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Clinical Images  |   November 2020
Primary Familial Brain Calcification
Author Notes
  • From the Departments of Neurology (Drs Parasram and Sarva) and Radiology (Dr Chazen) at Weill Cornell Medicine in New York, New York. 
  • Financial Disclosures: None reported. 
  • Support: None reported. 
  •  *Address correspondence to Melvin Parasram, DO, MS, Weill Cornell Medicine, Department of Neurology, 520 E 70th St, Starr Pavilion 607, New York, NY 10021-9800. Email: mep9801@nyp.org
     
Article Information
Clinical Images   |   November 2020
Primary Familial Brain Calcification
The Journal of the American Osteopathic Association, November 2020, Vol. 120, 808. doi:https://doi.org/10.7556/jaoa.2020.116
The Journal of the American Osteopathic Association, November 2020, Vol. 120, 808. doi:https://doi.org/10.7556/jaoa.2020.116
A 61-year-old woman presented with recurrent falls, worsening gait, and dysarthria. She was given a diagnosis of primary familial brain calcification (PFBC), or Fahr disease, 3 years prior after developing gait difficulty, declining motor function, and dysarthria. Prior noncontrast computed tomography of the head revealed bilateral and symmetric basal ganglia calcifications. An extensive workup revealed no secondary causes of intracranial calcifications. Carbidopa-levodopa was ineffective. Examination demonstrated poor recall, dysarthria, right arm spasticity, left arm bradykinesia, and a wide-based, shuffling gait. Laboratory testing was unremarkable. The extent of calcification and clinical correlates excluded physiological calcifications.1 The patient's presentation and computed tomography of head were consistent with PFBC (image).2,3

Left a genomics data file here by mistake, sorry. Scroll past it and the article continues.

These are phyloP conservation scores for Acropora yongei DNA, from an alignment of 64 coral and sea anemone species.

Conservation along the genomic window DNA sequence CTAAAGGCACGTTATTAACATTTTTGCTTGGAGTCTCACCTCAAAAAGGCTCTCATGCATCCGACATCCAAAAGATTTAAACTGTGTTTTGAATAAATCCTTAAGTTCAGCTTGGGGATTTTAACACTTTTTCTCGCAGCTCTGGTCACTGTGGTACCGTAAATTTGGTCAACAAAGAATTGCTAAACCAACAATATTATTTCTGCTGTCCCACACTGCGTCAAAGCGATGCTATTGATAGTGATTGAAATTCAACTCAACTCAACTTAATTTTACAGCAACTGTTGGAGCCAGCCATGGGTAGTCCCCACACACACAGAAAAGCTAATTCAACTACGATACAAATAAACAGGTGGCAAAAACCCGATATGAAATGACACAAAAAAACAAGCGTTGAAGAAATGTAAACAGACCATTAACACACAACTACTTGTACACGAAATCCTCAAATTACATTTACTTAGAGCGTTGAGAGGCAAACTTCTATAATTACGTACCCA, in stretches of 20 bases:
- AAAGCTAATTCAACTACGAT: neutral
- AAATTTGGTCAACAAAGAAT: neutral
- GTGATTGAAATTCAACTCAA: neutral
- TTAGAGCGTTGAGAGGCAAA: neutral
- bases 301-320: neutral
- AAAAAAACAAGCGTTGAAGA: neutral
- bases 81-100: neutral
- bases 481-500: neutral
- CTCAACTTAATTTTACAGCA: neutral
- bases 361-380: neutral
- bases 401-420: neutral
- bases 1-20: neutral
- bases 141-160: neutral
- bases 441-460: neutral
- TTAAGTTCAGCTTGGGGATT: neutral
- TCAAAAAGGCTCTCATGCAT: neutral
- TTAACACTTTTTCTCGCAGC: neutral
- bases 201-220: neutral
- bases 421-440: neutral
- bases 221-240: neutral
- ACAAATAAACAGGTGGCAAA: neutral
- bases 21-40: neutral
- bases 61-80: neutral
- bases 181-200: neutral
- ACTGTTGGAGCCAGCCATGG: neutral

PFBC is a primary neurodegenerative disorder, characterized by symmetric and bilateral calcifications of the cerebellum, periventricular white matter, and basal ganglia.2 Fahr syndrome occurs secondary to an underlying cause.3 Clinical manifestations include spasticity, parkinsonism, cerebellar ataxia, cognitive impairment, and seizures.2 Symptom onset occurs between 40 and 60 years of age.2,3 PFBC is associated with autosomal dominant mutations: SLC20A2, PDGFRB, PDGFB, and XPR1.4 Course is progressive, and treatment is symptomatic.2 
References
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Ramos EM, Oliveira J, Sobrido MJ, Coppola G. Primary Familial Brain Calcification. In: Adam MP, Ardinger HH, Pagon RA, et al, eds. GeneReviews®. Seattle (WA): University of Washington, Seattle; 1993.
Perugula ML, Lippmann S. Fahr's disease or Fahr's syndrome?. Innov Clin Neurosci. 2016;13(7-8):45-46. [PubMed]
Ramos EM, Carecchio M, Lemos R, et al. Primary brain calcification: an international study reporting novel variants and associated phenotypes. Eur J Hum Genet. 2018;26(10):1462-1477. doi: 10.1038/s41432-018-0185-4. [CrossRef] [PubMed]